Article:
Eighteenth-century apothercaries serve as druggist, doctor, and occasional surgeon.
Strips of white oak await the basketmaker's nimble fingers.
From the laundry to the barn, the blacksmith's wares are always at hand.
The bookbinder adorns a tome's cover with the imprint from an array of wheels.
Williamsburg's foundations rest on rows set by the brickmaker's strong hands.
In the skilled cabinetmaker's grip, carving tools inscribe feathered rows.
Carpenters transform boards and beams into sturdy shelter using hefty mallets and sharp planes.
Circles drawn with the cooper's compass translate into barrels of perfect roundness.
Straw whisks, metal tongs, and wooden spoons used in historic foodways are shapes familiar to modern cooks.
Hand-held bellows coax transfigurative heat from low flames at the foundry.
The gunsmith plies the skills of several trades, assembling a weapon from wood and metal.
The milliner's shears slice cloth to fit a woman's form.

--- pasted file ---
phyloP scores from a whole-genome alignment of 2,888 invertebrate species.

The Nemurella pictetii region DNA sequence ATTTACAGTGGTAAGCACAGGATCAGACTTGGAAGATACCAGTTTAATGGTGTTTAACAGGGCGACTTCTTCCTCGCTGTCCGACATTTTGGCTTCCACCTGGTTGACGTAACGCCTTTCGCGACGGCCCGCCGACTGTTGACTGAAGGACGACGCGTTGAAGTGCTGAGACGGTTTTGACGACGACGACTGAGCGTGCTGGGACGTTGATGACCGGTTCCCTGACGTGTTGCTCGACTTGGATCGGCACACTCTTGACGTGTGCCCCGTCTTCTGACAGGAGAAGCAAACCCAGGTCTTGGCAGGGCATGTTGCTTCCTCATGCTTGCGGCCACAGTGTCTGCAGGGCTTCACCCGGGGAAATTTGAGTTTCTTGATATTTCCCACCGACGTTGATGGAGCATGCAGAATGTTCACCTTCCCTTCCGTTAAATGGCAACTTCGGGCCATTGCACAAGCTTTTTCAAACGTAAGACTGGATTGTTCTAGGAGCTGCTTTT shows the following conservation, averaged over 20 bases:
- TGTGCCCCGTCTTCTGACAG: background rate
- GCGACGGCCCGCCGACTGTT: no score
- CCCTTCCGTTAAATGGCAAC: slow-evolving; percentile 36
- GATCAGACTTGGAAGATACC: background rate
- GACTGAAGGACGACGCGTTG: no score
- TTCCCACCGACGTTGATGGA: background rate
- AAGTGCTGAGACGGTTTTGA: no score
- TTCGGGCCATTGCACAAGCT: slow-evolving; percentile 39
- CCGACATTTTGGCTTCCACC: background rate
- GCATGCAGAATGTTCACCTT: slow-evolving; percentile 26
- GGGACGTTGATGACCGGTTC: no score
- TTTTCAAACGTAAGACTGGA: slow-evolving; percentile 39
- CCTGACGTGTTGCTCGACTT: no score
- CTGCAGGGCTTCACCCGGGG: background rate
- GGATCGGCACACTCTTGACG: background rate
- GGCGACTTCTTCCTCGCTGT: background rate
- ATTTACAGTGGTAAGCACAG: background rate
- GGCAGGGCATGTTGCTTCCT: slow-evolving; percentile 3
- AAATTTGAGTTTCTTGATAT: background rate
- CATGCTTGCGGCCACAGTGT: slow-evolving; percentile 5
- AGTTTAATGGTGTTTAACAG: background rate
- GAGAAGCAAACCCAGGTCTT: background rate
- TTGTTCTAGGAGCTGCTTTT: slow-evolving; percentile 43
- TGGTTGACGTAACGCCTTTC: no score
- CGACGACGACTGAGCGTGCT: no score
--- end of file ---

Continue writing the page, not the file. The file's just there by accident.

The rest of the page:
All the news that's fit to print is transferred to paper at the printer's shop.
Cart and yoke await the oxen's pull in rural trades.
Harnesses, leads, straps and stirrups from the saddlemaker's shop guide horses all through town.
Keeping Williamsburg well shod requires an array of expertise of the shoemaker.
Files of varying degrees smooth rough edges at the silversmith's shop.
Needle and thread make the clothes that make the man at the tailor's bench.
A shuttle feeds a yarn-hungry loom at the weaver's.
Once assembled, a wheel from the wheelwright's shop can weigh as much as 250 pounds.
Keeping heads in high fashion is the wigmaker's charge.